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Spouses Who Are In Business Together
Personally, if I had to be in business with my husband, it would not go well. However, many couples build viable, strong businesses together and I say, good for them! Depending on how you have your business entity structured, it will make a big difference on the tax treatment of you and your spouse working as partners. Because a business jointly owned and operated by a married couple is generally treated as a partnership for Federal tax purposes, the spouses must comply with filing and record keeping requirements imposed on partnerships and their partners. The election to file two Schedule C (Form 1040) forms, (one for each spouse) permits certain married co-owners to avoid filing partnership returns, provided that each spouse separately reports a share of all the businesses' items of income, gain, loss, deduction, and credit. Under the election, both spouses will be subject to self-employment tax and on net earnings from self-employment and receive credit for Social Security earnings.
One Spouse Employs Another
If you have a dynamic where your spouse is an employee of your business, then your spouse's wages are subject to income tax withholding, Social Security and Medicare taxes. If you are self-employed (not a corporation or a partnership), your spouse's pay does not have to be included in your federal unemployment tax account (FUTA) contributions and payments. However, if your business is a corporation or a partnership you must include that spouse's pay in your unemployment tax contribution calculation.
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You Employ Your Child
First, let's be clear. I work in my family business, but I am an adult, so I am treated just like a normal employee. However, if you, for example, run a family restaurant and want to hire your children under 18 to work for you, there are some tax benefits. But first, you should check with your state for rules on how many hours minors can work (in non-agricultural jobs) and reference the Fair Labor Standards Act for information on limitations on the kinds of work children can perform.
"This is an often overlooked or under-utilized strategy. Paying your children for true services they provide in your business can be a powerful tax-saving tool," says Cathi Reed, Block Advisors Regional Director. "If you are a sole-proprietorship or single member LLC, and the child is less than 18 years of age, the business is not required to withhold FICA or payroll taxes. The child can use his or her standard deduction against income you pay."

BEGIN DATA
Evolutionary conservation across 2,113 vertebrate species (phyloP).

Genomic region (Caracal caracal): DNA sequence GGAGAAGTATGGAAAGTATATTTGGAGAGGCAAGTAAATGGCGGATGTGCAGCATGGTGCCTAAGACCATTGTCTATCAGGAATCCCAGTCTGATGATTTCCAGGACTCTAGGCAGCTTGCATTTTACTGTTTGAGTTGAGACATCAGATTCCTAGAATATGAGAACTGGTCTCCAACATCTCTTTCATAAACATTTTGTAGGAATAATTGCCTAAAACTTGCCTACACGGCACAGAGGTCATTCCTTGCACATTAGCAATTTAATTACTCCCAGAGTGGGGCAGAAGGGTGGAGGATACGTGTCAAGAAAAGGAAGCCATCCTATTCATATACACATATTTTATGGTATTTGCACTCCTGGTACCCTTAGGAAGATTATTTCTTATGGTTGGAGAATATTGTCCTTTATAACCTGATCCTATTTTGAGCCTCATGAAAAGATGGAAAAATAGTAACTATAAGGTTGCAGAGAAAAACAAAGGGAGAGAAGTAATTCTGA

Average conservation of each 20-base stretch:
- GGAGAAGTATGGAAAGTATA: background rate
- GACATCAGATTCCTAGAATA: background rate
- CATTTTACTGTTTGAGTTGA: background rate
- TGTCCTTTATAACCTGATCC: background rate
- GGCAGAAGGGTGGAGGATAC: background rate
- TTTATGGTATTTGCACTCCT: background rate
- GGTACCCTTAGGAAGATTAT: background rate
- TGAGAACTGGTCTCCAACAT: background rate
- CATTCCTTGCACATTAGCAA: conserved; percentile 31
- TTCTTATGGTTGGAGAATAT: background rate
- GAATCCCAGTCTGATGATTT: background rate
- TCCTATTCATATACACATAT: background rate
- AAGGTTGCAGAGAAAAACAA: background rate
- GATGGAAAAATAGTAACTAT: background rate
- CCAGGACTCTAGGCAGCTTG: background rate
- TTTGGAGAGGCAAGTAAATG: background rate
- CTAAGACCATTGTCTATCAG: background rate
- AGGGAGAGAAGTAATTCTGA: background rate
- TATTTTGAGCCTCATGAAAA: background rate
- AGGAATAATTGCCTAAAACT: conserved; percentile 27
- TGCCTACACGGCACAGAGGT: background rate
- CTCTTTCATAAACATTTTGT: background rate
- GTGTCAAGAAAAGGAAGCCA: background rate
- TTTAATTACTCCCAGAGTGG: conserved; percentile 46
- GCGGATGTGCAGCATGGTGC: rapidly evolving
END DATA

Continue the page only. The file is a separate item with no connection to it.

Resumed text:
You Hire Your Parent
Oh dear. If you are brave enough to do this, know that you will need to pay Social Security and Medicare taxes on your parent's wages and make the appropriate withholdings, but you don't have to pay unemployment taxes. Now all you have to do is convince your parent that you are the boss. Have fun with that!
Is Hiring Family Members Worth It For The Tax Benefits?
"There are some positive tax advantages to hiring family members. It's important to treat a family member like any other employee. Hiring your children can result in substantial savings for businesses. Make sure your child has real, age-appropriate work to do and a reasonable pay rate, comparable to other employees. Consult with a Block Advisors small business certified tax pro to ensure that you are complying with all requirements," advises Reed. "Block Advisors, a team within H&R Block, is dedicated to meeting the tax, bookkeeping and payroll needs of small business owners year-round. To start working with the tax experts at Block Advisors, visit blockadvisors.com."
In my opinion, you should not hire a family member solely because of the tax benefits. You should always hire based on whether that person is right for the job and keep in mind how this hire could materially impact your relationship with that person and others in your family. Finally, as I mentioned, make sure you have a tax professional on your team when making these determinations. As you can see, things can get a little tricky!
*All details were sourced from IRS.gov and blockadvisors.com